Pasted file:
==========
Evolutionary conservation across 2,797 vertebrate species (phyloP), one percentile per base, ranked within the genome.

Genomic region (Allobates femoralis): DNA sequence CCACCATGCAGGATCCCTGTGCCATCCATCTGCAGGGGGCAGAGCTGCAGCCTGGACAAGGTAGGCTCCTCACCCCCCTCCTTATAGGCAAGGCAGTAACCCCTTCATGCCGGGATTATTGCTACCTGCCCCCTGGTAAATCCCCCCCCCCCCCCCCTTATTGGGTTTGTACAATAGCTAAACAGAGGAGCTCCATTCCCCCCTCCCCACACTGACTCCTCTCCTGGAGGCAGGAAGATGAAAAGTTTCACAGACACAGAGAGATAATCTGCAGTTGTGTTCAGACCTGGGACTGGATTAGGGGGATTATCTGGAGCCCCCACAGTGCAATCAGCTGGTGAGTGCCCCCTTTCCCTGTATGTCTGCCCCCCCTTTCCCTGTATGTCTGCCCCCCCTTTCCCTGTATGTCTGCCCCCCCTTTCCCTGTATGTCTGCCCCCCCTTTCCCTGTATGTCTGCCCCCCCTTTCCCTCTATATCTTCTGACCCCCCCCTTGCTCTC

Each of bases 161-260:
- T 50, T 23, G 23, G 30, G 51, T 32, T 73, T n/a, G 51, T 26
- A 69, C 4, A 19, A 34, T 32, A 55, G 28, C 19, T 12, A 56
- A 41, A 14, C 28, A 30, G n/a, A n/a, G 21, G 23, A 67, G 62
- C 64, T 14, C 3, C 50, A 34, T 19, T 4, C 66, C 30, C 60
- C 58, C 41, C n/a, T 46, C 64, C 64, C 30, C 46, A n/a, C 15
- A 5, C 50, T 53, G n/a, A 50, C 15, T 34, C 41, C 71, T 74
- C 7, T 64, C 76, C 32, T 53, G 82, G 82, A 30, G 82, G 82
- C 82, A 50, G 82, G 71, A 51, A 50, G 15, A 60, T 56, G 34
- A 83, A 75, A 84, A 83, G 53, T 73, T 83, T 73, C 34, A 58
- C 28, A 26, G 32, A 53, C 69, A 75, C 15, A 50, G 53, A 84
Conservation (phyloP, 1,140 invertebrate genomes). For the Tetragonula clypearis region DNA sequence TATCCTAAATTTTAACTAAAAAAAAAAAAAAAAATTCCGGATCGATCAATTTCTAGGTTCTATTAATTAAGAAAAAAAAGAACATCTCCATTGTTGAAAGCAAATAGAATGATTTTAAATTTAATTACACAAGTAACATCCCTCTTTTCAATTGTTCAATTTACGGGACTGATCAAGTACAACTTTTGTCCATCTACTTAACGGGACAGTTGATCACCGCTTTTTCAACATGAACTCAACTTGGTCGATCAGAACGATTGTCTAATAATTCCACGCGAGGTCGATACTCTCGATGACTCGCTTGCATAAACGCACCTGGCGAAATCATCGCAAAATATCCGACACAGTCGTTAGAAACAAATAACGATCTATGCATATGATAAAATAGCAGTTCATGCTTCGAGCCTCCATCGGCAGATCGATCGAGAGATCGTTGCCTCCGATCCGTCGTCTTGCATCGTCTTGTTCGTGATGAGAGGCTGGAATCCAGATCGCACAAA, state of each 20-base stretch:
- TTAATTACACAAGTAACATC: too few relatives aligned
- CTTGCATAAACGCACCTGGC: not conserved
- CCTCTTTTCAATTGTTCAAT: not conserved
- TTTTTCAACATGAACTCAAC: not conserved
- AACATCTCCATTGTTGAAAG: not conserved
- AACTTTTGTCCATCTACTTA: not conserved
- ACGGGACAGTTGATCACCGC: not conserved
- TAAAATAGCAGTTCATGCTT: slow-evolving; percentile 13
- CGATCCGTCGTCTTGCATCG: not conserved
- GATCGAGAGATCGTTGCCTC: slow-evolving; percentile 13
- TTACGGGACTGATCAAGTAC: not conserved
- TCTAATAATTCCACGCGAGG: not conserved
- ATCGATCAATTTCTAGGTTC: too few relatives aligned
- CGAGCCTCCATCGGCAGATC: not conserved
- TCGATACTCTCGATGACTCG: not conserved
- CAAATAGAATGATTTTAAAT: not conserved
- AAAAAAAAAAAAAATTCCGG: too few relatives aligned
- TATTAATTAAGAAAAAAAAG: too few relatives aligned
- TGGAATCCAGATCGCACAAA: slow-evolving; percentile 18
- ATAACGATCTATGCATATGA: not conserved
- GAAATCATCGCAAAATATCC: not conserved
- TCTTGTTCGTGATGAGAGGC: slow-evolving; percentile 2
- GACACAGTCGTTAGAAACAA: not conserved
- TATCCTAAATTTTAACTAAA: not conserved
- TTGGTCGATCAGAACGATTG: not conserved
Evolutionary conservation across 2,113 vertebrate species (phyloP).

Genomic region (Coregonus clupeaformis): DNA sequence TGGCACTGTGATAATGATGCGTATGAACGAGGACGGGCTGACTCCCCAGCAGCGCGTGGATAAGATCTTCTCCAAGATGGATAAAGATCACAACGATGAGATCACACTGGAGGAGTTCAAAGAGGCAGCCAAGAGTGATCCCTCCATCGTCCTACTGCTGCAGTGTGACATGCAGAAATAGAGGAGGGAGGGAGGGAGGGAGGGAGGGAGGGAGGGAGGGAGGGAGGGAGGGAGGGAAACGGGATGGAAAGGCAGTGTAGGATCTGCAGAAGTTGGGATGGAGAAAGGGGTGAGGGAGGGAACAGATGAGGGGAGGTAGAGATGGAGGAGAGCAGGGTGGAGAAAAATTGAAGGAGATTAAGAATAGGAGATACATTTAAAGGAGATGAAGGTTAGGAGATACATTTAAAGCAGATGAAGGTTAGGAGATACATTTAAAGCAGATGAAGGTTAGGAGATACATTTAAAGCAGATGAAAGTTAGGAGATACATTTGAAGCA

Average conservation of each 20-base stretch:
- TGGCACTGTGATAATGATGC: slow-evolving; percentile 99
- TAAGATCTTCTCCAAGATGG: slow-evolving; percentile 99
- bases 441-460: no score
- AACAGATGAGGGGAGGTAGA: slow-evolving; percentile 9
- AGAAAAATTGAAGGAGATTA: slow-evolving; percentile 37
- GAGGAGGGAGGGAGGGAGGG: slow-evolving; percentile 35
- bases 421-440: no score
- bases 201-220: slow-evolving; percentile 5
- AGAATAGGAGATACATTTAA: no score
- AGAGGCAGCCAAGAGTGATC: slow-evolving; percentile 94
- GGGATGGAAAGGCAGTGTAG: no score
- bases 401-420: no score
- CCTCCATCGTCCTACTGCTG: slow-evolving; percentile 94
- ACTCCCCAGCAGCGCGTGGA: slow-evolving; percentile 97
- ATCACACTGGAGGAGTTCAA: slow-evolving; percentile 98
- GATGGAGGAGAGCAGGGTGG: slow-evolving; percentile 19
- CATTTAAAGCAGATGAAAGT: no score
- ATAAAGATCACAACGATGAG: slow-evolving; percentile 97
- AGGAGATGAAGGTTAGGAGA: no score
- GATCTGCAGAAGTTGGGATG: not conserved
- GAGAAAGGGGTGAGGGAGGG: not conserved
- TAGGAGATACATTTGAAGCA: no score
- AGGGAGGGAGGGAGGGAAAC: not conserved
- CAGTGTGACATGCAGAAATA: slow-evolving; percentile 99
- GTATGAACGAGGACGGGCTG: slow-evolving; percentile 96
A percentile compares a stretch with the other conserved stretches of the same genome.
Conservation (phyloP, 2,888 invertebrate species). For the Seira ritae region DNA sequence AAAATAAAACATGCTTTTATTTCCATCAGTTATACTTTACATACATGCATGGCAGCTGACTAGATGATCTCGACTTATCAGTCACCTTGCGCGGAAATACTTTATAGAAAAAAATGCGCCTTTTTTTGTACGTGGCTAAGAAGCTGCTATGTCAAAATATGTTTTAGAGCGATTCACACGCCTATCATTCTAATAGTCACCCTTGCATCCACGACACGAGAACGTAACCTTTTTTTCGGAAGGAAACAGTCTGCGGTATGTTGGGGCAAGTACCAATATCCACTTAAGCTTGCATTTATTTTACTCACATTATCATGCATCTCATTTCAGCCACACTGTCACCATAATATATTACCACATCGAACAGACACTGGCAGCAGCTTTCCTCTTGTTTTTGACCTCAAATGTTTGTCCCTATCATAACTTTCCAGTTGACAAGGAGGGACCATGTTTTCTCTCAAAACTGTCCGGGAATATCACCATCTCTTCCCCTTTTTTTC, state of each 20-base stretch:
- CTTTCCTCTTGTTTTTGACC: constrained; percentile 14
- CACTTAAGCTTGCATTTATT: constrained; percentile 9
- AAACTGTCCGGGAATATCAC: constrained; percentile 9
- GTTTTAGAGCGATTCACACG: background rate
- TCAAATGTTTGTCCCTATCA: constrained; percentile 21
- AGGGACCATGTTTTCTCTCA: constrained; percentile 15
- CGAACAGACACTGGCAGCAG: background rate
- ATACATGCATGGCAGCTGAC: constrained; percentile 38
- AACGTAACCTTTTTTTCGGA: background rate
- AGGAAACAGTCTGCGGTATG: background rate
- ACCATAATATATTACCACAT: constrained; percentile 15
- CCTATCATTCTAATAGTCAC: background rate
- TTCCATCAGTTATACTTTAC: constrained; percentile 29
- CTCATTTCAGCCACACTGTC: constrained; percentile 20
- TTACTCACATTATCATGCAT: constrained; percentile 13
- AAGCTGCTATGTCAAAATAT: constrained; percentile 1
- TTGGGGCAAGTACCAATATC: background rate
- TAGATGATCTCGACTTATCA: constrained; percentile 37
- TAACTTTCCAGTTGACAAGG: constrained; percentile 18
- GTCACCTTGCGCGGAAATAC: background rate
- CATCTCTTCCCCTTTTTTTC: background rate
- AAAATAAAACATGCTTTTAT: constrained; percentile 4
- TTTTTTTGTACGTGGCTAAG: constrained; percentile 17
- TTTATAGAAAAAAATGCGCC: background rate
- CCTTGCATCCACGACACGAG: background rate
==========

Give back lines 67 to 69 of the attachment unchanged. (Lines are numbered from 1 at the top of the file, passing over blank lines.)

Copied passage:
- GTATGAACGAGGACGGGCTG: slow-evolving; percentile 96
A percentile compares a stretch with the other conserved stretches of the same genome.
Conservation (phyloP, 2,888 invertebrate species). For the Seira ritae region DNA sequence AAAATAAAACATGCTTTTATTTCCATCAGTTATACTTTACATACATGCATGGCAGCTGACTAGATGATCTCGACTTATCAGTCACCTTGCGCGGAAATACTTTATAGAAAAAAATGCGCCTTTTTTTGTACGTGGCTAAGAAGCTGCTATGTCAAAATATGTTTTAGAGCGATTCACACGCCTATCATTCTAATAGTCACCCTTGCATCCACGACACGAGAACGTAACCTTTTTTTCGGAAGGAAACAGTCTGCGGTATGTTGGGGCAAGTACCAATATCCACTTAAGCTTGCATTTATTTTACTCACATTATCATGCATCTCATTTCAGCCACACTGTCACCATAATATATTACCACATCGAACAGACACTGGCAGCAGCTTTCCTCTTGTTTTTGACCTCAAATGTTTGTCCCTATCATAACTTTCCAGTTGACAAGGAGGGACCATGTTTTCTCTCAAAACTGTCCGGGAATATCACCATCTCTTCCCCTTTTTTTC, state of each 20-base stretch: